The Scholarships Creating Opportunities for Applying Mathematics (S-COAM) project at Indiana University of Pennsylvania is seeking applicants for our unique scholarship program. In addition to providing monetary scholarship support, S-COAM creates a network of students that engage in professional development activities to improve your career prospects and success in STEM fields.

While increasing numbers of students pursuing mathematics degrees, S-COAM is unique in its goal of establishing a supportive connection of graduate students with undergraduates through scholarship cohort activities.

Need-based scholarships annually support seven to nine students from the MS in Applied Mathematics and about 40 undergraduates seeking a mathematics major or minor in mathematics with a STEM major. Annually, 10 to 20 new freshmen are recruited with at least 87 distinct students supported over five years. We are seeking high-achieving high school students with financial needs from across the region.

The selection process considers need, diversity, academic performance, activities, and a personal statement.

We Want You to Apply!

Apply according to your student group:

Monthly Meetings for 2022-23

Spring 2023

  • Friday February 24, 11:15-12:15 in Stright 226
  • Friday March 24, 11:15-12:15 in Stright 226
  • Friday April 28 TBA

Fall 2022

  • September 12, 11:20-12:20, STRGT 226/229
  • October 6, 3:45-5:15pm, STRGT 226/229   
  • Nov. 2, 11:20-12:20, STRGT 226/229  
  • Dec. 2, 11:20am-12:20pm, STRGT 226/229  


In addition to financial support, S-COAM scholars will also participate in the Mathematics Enrichment Activities Network.

Our Students Engage in Many Activities, Including:

  • Local, regional, or national conferences
  • Peer-led, team-learning sessions for freshmen
  • Research opportunities
  • Departmental or college-wide colloquia
  • Workshops in software training, job/internship search, and graduate school preparation
  • Connections with working professionals in science and engineering fields
  • Social gatherings with other S-COAM scholars
  • IUP clubs, including Math Club, Actuary Club, or Preservice Teachers of Mathematics
  • Presentations by professionals from industry and academia

Scholarship Renewal Requirements

  • Participate in all required events in the program
  • Submit the FAFSA form, and continue to meet the federal financial aid requirements every semester
  • Continue as a full-time student at IUP making satisfactory progress toward a qualifying sciences and mathematics degree
  • Submit a summary of activities every semester with a short essay on the program and his/her academic progress
  • Complete the program outcomes and assessment survey
  • Undergraduates must maintain a cumulative GPA of at least 3.0 on a 4.0 scale, and graduates must maintain a cumulative GPA of at least 3.2 on a 4.0 scale.

This web page changes often. Please check back frequently for additional information.

Graduate Students

Check out our Survival Guide for Graduate Students in Applied Mathematics and Data Science.

Peer-Led Team Learning Materials


3D Printer Workshop I: 3D Printing Basics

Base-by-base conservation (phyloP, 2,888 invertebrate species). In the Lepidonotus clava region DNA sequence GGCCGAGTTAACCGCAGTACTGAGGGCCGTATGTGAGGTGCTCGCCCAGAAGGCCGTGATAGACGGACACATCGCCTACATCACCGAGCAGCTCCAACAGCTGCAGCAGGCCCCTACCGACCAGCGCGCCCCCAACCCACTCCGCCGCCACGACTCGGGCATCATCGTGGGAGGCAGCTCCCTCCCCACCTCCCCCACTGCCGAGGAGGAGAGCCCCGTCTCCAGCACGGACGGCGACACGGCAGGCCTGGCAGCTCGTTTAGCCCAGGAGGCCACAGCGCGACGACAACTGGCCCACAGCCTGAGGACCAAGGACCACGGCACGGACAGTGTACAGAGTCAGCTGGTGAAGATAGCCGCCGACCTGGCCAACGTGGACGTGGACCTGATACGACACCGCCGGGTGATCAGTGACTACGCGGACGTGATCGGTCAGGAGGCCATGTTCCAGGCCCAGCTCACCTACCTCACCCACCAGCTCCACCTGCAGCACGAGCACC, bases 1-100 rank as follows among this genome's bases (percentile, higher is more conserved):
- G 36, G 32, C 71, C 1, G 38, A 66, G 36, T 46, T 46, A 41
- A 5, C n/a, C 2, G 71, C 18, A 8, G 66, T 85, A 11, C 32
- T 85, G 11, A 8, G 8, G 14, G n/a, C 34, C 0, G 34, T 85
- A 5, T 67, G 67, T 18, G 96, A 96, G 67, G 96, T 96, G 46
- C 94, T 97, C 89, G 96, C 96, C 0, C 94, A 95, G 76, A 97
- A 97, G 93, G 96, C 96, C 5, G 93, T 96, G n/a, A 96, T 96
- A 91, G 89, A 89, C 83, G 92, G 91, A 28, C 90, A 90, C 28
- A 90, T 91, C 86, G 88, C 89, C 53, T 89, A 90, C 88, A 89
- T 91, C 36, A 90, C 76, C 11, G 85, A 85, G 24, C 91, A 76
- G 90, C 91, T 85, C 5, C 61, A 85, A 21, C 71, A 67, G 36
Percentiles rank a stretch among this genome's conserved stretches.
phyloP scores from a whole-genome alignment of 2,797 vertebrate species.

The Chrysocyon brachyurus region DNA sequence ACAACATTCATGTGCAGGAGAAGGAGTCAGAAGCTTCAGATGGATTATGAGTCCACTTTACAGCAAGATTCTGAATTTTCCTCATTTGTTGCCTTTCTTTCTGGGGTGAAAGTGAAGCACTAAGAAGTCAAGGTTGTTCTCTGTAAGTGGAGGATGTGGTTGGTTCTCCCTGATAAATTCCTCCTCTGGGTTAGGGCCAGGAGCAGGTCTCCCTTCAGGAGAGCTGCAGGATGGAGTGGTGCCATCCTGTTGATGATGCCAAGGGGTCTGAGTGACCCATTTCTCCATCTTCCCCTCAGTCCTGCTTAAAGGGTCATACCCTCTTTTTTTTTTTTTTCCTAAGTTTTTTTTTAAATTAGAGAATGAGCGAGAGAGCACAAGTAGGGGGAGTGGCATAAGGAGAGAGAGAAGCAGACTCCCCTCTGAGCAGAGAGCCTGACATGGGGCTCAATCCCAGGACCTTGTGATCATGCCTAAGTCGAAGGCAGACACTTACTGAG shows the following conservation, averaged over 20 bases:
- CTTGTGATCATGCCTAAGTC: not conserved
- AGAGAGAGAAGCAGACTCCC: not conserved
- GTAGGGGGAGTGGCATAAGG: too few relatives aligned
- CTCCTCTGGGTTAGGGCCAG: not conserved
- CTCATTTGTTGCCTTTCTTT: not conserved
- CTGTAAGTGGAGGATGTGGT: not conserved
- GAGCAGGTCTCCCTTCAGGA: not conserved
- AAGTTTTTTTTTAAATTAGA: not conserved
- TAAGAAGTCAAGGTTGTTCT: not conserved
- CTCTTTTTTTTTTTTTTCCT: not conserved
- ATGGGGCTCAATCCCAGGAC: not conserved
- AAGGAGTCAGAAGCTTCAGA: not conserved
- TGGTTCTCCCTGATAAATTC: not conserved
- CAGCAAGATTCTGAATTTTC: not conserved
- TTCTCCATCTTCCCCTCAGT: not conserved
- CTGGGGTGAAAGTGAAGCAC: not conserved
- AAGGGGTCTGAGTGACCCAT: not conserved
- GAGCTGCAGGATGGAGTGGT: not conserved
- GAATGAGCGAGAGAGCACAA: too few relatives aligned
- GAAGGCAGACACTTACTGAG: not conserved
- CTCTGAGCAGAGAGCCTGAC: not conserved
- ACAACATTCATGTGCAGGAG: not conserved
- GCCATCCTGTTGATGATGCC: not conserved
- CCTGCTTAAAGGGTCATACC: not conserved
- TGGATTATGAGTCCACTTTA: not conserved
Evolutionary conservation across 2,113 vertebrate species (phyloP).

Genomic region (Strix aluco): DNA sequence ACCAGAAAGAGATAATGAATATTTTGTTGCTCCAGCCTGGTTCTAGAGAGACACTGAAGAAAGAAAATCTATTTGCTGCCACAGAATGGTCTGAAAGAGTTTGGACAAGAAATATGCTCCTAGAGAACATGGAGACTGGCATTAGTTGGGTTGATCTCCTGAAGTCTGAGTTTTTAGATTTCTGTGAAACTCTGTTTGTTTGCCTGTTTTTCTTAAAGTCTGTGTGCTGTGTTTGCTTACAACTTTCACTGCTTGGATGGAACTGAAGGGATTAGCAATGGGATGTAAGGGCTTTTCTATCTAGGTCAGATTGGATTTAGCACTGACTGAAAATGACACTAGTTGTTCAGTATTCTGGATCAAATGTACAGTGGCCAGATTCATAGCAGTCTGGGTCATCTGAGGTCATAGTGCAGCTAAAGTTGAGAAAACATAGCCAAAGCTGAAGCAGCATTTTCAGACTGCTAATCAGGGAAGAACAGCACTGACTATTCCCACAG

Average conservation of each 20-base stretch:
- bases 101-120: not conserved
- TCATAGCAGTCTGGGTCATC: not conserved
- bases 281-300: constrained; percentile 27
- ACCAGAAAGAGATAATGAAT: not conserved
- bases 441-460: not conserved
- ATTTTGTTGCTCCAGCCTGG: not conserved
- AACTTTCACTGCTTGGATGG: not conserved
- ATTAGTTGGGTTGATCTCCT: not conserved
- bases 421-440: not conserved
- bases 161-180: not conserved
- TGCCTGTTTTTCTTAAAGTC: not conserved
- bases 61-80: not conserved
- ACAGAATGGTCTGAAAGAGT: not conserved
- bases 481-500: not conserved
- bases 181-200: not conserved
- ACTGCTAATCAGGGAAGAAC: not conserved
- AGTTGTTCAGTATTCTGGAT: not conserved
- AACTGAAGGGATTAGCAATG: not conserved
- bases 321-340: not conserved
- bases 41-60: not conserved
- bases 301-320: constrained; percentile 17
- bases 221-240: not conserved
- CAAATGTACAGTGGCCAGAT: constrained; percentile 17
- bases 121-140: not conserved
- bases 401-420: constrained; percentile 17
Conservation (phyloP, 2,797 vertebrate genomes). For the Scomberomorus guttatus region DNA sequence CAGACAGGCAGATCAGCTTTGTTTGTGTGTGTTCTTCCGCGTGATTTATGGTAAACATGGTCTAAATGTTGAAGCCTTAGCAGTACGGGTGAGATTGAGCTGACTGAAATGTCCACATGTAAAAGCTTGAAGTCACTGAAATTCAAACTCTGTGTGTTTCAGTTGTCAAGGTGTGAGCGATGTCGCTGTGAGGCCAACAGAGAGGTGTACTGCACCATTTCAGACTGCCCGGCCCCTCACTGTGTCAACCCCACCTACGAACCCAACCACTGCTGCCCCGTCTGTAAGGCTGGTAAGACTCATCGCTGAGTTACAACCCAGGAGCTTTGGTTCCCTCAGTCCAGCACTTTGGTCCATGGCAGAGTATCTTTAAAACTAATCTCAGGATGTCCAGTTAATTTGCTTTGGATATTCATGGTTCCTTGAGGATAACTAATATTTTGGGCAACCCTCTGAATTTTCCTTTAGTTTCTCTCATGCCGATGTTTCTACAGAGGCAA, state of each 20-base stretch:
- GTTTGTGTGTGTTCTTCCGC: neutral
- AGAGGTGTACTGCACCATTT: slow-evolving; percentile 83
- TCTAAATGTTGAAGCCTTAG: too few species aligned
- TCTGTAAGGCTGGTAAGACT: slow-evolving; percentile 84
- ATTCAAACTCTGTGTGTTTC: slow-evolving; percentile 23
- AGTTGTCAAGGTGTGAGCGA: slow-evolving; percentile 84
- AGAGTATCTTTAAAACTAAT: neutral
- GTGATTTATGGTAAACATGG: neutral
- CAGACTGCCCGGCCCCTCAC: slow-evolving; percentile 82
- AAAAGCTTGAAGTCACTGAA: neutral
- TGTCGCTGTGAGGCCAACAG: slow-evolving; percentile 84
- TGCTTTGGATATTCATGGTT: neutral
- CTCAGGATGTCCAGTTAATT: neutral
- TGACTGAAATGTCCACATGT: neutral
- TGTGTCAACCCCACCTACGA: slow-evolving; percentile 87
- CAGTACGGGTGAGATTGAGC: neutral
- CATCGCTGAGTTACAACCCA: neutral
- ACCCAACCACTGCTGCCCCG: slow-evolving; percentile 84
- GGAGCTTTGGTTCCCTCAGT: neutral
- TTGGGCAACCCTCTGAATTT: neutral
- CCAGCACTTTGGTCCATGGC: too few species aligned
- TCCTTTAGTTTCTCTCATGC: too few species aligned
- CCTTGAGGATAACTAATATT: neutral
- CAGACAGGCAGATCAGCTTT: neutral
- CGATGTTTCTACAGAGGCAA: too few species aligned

• October 13, 6:30-8:00 p.m.
  • Stright 220
  • Dr. Rick Adkins and Dr. John Chrispell

This workshop introduces the basics of using 3D printers. Participants learn about the parts of a 3D printer, differences in materials, basics of moving from model design to appropriate in-fill and support, and the tools and standards used in creating and exchanging computer files storing 3D information. Demonstrations of both 3D model creation and printing will be shown using standard software tools. Workshop participants will have the opportunity to create 3D models that could be printed using standard 3D printers.

3D Printer Workshop II: Beyond the Basics

  • October 27, 6:30-8:00 p.m.
  • STRGT 220
  • Dr. Rick Adkins and Dr. John Chrispell

This workshop engages participants with a hands-on approach to creating models for 3D printing. Participants will use notebooks to create 3D geometries that can be converted to file types that are acceptable for 3D printing. The focus of this workshop will be more on the mathematics needed for 3D printing, rather than the creation of complicated 3D printable models.

MATLAB/Octave Workshop I: The Basics of MATLAB/Octave

  • January 31, 3:10-4:40 p.m.
  • STRGT 220
  • Dr. Yu-Ju Kuo

This workshop covers the basics of using MATLAB/Octave, including working with vectors and matrices, defining mathematical functions, plotting graphs of functions, and creating animations using three basic commands.

MATLAB/Octave Workshop II: Simulation and Publishing in MATLAB

  • February 7, 3:10-4:40 p.m.
  • STRGT 220
  • Dr. Yu-Ju Kuo

This workshop covers basic statistical functions and random number generators and how to do simulations of stochastic processes. The second part of this workshop discusses how to create a GUI and interactive notebooks.

Major Events

Career Paths for Mathematicians at the USDA, Sean Rhodes, December 2, 2022

Alumnus Sean Rhodes from the USDA's National Agricultural Statistics Service (NASS) will be discussing career paths for mathematicians within the US Department of Agriculture.


SIAM Lecture Series, Dr. Sumanth Swaminathan, October 22, 2021

Dr. Sumanth Swaminathan is a digital health entrepreneur, interdisciplinary scientist, teacher, and performing musician with a professional career that spans academia, government labs, large/small corporations, and startups. He has over a decade of product and business development experience in past roles as a technology consultant, chief data scientist, CEO, and startup Founder. During these roles, he has successfully built and led simulation/mathematical modeling focused teams, he has won government Small Business Innovation Research grants (over $1M in capital), he has raised millions of dollars in private capital, he has led and co-authored numerous peer-reviewed publications and talks, and he has hired and mentored over a dozen PhD and Masters-level students.